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RIP Director Tony Scott

Photo of Anne Thompson By Anne Thompson | Thompson on Hollywood August 20, 2012 at 12:29PM

RIP "Top Gun" director Tony Scott, who jumped off the Vincent Thomas Bridge in San Pedro to his death around 12:30 PM on Sunday. The police identified the body they pulled from the water as the 68-year-old British filmmaker ("Unstoppable," "The Taking of Pelham 123"). He left suicide notes in his black Prius parked on the eastbound lane of the bridge, the U.S. Coast Guard told The Daily Breeze.
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Tony Scott
Tony Scott

RIP "Top Gun" director Tony Scott, who jumped off the Vincent Thomas Bridge in San Pedro to his death around 12:30 PM on Sunday. The police identified the body they pulled from the water as the 68-year-old British filmmaker ("Unstoppable," "The Taking of Pelham 123"). He left suicide notes in his black Prius parked on the eastbound lane of the bridge, the U.S. Coast Guard told The Daily Breeze. UPDATE: According to ABC, sources close to the director say he had inoperable brain cancer. TMZ.com reports that the director's family says those rumors are false.

Scott was the younger brother and producing partner of director Ridley Scott ("Prometheus") with whom he owned production company Scott Free.

Coming into his own in the 80s as a commercial/feature hybrid, Scott helped to define the mainstream Hollywood testosterone action film. Among his best pictures are Simpson/Bruckheimer projects "Top Gun," which propelled Tom Cruise to superstardom, and "Crimson Tide," which starred frequent collaborator Denzel Washington ("123," "Deja Vu," "Man on Fire"). The tightly wound submarine film helped to make Washington a global star as he stood his ground against Gene Hackman.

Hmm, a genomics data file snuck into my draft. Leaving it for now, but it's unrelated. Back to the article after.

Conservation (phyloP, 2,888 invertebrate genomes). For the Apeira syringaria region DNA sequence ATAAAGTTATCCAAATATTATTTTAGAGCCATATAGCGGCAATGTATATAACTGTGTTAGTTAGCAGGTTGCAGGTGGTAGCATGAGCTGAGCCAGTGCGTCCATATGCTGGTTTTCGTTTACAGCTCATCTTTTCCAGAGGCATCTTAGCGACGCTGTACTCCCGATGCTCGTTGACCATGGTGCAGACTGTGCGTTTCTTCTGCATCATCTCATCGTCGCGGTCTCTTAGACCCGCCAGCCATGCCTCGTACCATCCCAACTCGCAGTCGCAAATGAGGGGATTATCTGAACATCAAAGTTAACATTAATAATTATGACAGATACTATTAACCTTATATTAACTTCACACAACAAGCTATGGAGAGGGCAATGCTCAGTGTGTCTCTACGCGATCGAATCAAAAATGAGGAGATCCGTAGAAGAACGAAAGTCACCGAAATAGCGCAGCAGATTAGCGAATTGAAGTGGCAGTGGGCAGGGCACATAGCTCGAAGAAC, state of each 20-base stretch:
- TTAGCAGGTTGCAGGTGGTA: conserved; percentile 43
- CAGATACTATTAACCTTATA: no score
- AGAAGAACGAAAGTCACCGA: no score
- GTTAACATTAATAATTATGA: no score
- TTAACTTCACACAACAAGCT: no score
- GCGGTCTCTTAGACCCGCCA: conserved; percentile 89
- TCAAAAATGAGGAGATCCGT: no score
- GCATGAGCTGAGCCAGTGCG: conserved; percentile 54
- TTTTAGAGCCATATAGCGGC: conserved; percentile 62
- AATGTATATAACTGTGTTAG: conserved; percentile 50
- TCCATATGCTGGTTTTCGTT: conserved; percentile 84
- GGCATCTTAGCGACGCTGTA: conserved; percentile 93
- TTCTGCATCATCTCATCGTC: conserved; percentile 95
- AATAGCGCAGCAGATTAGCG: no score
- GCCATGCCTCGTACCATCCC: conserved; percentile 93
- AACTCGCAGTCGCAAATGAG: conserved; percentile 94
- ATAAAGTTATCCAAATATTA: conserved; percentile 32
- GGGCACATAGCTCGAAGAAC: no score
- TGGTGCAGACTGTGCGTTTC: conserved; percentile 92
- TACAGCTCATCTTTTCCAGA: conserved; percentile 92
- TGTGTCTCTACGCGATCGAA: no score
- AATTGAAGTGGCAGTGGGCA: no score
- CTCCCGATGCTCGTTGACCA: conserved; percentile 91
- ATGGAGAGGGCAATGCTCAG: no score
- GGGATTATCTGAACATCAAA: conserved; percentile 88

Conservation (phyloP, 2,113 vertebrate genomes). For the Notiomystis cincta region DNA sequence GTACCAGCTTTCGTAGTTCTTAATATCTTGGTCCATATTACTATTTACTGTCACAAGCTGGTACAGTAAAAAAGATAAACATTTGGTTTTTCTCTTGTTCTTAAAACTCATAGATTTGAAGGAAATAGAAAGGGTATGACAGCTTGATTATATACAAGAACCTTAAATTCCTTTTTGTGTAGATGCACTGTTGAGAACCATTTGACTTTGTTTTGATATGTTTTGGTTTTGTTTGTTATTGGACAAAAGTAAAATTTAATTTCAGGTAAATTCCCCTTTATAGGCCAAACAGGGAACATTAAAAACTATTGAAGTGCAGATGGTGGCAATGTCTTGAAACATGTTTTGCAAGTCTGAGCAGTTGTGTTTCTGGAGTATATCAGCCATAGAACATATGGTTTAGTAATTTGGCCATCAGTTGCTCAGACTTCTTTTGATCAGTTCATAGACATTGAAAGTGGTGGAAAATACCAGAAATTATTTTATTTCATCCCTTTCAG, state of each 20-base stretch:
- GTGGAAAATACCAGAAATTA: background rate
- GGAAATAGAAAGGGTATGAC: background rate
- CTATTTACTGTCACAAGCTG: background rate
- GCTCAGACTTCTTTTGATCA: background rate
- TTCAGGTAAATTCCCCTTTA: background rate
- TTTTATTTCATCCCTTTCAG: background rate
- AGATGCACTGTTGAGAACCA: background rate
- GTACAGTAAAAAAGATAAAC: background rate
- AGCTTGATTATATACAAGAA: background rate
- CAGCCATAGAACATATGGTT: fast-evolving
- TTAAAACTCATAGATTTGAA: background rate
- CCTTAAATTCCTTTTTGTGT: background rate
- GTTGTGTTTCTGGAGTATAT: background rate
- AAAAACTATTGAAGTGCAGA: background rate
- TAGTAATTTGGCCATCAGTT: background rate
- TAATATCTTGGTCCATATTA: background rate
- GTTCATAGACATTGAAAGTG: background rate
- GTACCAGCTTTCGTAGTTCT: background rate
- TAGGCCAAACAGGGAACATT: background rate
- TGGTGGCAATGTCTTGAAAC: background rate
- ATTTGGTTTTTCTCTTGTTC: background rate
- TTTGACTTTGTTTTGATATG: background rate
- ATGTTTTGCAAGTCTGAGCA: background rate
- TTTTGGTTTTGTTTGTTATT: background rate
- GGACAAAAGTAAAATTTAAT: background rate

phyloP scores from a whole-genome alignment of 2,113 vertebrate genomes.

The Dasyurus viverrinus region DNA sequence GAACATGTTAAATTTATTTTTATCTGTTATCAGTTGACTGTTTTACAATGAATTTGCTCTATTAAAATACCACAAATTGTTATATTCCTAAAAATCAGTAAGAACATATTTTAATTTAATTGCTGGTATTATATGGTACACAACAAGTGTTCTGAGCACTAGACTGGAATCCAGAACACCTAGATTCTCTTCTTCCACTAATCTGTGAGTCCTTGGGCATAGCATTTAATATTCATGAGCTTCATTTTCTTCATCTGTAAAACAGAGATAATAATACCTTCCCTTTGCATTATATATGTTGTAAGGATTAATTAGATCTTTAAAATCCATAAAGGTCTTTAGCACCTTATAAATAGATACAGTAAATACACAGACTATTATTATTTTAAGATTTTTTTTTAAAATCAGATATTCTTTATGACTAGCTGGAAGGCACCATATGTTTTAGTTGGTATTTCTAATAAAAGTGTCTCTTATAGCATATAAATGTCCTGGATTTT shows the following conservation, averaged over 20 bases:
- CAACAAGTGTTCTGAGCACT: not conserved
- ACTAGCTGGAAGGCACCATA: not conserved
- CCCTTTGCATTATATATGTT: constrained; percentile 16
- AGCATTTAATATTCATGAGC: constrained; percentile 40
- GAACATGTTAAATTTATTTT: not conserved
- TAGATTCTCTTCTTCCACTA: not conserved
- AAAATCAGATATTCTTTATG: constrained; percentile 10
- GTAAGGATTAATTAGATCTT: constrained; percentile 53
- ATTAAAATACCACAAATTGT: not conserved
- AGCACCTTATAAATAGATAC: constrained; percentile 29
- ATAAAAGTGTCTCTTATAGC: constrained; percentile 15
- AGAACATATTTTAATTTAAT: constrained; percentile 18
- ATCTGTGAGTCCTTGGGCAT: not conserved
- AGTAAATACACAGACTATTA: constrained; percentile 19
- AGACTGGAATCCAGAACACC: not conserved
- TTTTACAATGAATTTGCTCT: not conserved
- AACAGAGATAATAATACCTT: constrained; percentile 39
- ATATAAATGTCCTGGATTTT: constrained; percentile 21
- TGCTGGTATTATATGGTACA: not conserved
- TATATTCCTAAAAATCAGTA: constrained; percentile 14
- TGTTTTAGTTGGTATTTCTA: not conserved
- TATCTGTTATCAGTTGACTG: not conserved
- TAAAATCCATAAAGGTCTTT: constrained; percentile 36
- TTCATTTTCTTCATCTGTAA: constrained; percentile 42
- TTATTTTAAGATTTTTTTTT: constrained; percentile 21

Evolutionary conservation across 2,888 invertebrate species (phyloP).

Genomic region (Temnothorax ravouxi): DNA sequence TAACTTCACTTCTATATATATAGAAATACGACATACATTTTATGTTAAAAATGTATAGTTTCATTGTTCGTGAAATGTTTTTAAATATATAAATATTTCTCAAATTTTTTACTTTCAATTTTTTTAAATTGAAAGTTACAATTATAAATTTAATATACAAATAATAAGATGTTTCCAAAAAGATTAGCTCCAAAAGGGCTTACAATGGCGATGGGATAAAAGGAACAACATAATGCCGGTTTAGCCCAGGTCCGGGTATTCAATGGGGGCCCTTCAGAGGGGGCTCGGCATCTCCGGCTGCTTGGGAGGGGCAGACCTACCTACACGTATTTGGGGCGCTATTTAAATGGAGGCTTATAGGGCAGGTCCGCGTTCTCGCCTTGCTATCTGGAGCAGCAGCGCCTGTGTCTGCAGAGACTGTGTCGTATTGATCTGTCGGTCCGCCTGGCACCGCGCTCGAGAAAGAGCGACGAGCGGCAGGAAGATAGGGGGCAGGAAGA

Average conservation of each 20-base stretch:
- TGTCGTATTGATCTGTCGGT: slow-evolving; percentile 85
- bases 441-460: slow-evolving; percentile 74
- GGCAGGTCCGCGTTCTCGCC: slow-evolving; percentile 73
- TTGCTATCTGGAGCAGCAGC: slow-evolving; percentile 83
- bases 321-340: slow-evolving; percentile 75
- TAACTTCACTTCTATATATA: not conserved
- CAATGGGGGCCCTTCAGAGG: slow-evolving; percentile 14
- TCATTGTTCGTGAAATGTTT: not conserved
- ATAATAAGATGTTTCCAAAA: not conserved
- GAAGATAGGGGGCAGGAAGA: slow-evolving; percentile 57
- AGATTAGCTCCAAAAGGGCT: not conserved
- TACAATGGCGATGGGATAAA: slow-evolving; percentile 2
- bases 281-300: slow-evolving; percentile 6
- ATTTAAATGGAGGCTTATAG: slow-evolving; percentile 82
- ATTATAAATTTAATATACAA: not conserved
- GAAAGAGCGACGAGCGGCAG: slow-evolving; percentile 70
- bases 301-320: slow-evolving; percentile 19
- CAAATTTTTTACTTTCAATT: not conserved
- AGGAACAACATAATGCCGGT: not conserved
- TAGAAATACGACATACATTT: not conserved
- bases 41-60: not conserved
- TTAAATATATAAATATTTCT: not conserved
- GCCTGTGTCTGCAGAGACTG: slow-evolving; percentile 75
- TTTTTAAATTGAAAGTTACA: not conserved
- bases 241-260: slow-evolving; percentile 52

'The Hunger'
'The Hunger'

Scott had skill and style and chops to burn. But I wonder, as successful as he was, what films Scott really wanted to make. "True Romance" and "The Hunger" are his most compelling and idiosyncratic films. The first was written by Quentin Tarantino, the second was a twisted vampire flick starring David Bowie, Susan Sarandon and Catherine Deneuve. Did he have more films like that tucked in his imagination that couldn't get out?

In recent years, like everyone else, Scott was keeping busy with commercials, television ("Numb3rs," "The Good Wife," "Call of Duty") and prepping sequels ("Top Gun 2" was in development for him to direct with writer Christopher McQuarrie and others). He was producing several upcoming projects including "Out of the Furnace" and Sundance-bound "Stoker."

UPDATE: Hollywood was stunned at the loss of a well-liked and prolific filmmaker. Some took to Twitter.

Ron Howard (@realronhoward):  “No more Tony Scott movies. Tragic day.”

Michael Moore (@mmflint): "True Romance (written by Tarantino) did not receive the recognition it so rightly deserved (one of the decade's best films)."

Duncan Jones (@manmademoon): "Awww Tony. Wish you had felt there was a way to keep going. What a sad waste. My thoughts go out to his wife and beautiful children.”

Edgar Wright (@edgarwright): "I just woke up to hear about Tony Scott. Can't believe it. As I hope was evident in my work, I was big fan of his. Rest In Peace, sir."

Joe Carnahan (@carnojoe): "Tony Scott as a Director was Sui Generis. Tony Scott as a friend and a mentor was irreplaceable. Tone, wherever you are, I love you man. RIP"

This article is related to: Obit


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